Moth Mullein

Common Name: Moth Mullein

Scientific Name: Verbascum blattaria

Location: Utah Lake Field Station

Invasive: Yes

Moth Mullein is originally native to Europe and Asia, and was introduced in North America where it has become naturalized. With a tall attractive flower stem that produces both yellow or white flowers, the Moth Mullein’s common name refers to the resemblance of the flowers to moths. It prefers to grow in pastures, abandoned fields, vacant lots, and along roadsides.

Yellow Sweetclover

Common Name: Yellow Sweetclover, Yellow Clover, Yellow Meililot

Scientific Name: Melilotus officinalis

Location: Utah Lake Field Station

Invasive: Yes

Despite being an invasive species from Eurasia, Sweetclover has become naturalized throughout much of the world. Mule deer, antelope, sage grouse, quail, and other animals will all happily forage on sweetclover or their seeds. It was considered a weed in North America until the early 1900’s when its value as a range and pasture plant was realized. It has been used extensively for rangeland seedings, soil stabilization, and reclamation projects as well as for pasture. Despite this, it has been viewed once more as a weedy species by many land managers due to its ability to establish in disturbed areas and out compete with native species.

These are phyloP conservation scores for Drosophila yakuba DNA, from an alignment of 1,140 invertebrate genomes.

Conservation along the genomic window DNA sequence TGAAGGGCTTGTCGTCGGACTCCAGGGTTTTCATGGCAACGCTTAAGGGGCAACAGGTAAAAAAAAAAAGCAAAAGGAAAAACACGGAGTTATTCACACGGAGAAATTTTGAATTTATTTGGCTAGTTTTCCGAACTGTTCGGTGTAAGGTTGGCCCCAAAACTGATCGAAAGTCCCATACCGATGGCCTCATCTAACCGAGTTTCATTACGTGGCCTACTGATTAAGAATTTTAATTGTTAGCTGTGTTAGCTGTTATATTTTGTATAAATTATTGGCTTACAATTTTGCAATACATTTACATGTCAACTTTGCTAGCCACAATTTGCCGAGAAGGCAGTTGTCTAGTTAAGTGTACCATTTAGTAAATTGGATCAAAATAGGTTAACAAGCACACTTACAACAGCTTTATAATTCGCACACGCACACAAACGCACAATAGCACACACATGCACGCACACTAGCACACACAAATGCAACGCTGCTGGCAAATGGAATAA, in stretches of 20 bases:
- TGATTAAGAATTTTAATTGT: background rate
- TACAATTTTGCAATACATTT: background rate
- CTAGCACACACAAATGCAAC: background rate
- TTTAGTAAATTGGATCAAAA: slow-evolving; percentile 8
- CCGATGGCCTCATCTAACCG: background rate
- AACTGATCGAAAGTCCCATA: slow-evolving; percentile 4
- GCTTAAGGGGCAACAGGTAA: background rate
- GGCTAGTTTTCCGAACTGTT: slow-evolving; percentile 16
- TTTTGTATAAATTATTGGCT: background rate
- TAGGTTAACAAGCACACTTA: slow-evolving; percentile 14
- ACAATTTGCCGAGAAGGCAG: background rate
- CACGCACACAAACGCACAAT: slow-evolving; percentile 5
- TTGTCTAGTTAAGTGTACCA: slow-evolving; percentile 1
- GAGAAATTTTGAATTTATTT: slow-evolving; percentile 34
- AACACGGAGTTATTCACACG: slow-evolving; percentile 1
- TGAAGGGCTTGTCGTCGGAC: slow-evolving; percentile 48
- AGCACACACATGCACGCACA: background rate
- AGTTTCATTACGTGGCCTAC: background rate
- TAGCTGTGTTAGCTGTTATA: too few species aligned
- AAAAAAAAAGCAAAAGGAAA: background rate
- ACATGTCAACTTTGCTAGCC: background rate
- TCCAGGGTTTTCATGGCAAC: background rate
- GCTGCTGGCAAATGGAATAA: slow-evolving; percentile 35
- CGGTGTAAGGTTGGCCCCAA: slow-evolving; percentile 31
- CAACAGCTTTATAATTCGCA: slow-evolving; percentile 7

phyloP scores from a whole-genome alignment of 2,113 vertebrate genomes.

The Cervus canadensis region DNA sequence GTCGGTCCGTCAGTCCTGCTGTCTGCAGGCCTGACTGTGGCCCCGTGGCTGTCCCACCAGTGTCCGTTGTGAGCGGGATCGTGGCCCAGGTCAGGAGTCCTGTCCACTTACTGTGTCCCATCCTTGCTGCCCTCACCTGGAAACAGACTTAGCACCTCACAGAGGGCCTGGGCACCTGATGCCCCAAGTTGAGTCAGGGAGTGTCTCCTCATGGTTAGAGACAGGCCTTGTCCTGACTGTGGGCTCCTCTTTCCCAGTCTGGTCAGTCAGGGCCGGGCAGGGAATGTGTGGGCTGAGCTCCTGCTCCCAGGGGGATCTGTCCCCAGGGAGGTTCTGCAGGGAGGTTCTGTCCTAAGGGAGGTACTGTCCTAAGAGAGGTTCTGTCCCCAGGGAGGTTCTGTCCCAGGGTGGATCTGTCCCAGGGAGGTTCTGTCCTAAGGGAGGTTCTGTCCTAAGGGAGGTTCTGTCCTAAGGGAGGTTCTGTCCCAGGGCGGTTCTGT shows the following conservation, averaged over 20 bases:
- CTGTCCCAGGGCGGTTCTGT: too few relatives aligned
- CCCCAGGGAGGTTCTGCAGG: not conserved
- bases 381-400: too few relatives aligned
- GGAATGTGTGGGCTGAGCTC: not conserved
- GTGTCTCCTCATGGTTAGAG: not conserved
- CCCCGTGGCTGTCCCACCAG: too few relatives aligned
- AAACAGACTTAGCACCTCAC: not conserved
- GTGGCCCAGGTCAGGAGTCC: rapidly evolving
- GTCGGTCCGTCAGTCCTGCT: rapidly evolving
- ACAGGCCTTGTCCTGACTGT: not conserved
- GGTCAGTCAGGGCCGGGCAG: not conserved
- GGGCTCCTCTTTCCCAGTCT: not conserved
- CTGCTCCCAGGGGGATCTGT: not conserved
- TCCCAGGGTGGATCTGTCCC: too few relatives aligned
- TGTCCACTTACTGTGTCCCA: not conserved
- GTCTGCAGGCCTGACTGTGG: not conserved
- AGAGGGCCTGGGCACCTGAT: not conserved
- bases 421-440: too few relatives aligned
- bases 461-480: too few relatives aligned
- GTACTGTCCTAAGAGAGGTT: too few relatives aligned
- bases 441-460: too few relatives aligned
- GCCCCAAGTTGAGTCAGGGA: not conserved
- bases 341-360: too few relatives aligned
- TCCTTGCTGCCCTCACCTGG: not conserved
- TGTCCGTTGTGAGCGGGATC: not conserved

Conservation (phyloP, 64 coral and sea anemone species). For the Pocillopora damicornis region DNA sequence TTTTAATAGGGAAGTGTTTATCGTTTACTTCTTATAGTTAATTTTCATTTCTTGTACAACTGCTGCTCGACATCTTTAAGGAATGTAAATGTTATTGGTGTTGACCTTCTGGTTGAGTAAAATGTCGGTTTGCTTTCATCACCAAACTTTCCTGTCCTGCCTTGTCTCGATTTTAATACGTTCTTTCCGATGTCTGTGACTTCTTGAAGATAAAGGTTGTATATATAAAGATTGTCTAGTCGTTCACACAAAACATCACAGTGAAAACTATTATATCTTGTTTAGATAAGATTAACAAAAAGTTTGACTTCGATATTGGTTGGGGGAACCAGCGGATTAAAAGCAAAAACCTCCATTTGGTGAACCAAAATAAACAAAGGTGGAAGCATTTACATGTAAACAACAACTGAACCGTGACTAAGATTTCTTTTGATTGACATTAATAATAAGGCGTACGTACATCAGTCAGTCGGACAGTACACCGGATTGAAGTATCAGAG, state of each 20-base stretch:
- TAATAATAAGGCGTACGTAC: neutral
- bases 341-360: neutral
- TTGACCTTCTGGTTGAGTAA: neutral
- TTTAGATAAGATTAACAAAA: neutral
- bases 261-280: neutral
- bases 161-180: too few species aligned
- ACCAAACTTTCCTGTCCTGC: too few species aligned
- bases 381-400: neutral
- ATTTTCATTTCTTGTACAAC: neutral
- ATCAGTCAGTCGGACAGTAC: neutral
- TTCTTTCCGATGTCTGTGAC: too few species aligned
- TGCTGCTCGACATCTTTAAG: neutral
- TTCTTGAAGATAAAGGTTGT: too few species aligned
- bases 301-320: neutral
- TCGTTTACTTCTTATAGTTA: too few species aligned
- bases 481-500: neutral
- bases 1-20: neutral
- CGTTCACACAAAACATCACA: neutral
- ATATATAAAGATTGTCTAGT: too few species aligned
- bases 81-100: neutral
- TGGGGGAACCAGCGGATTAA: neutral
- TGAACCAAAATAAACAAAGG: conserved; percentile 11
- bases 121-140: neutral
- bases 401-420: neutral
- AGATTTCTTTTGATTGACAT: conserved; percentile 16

Houndstongue

Common Name: Houndstongue

Scientific Name: Cynoglossum officinale

Location: Utah Lake Field Station

Invasive: Yes

A toxic and invasive weed native to Europe, Houndstongue lives in wet environments, sand dunes, and hedges across the United States. If animals feed on Houndstongue they may become poisoned, and this plant also produces many bur-like seeds that cling to animals and clothing like velcro. If any population of Houndstongue is found, it should be dug up and removed before the plant produces burs in order to help control the spread of this invasive plant.

Bracted Vervain

Common Name: Bracted Vervain, Prostrate Vervain, Carpet Vervain

Scientific Name: Verbena bracteata

Location: Utah Lake Field Station

Invasive: No

This small plant prefers growth in many types of habitats, especially disturbed soils. Often found in gravel parking lots or other disturbed soil areas, this plant has spreading stems up to 30 centimeters long forming a low mat on the ground.

Purple Loosestrife

Common Name: Spiked Loosestrife, Purple Lythrum

Scientific NameLythrum salicaria

Location: Utah Lake Field Station

Invasive: Yes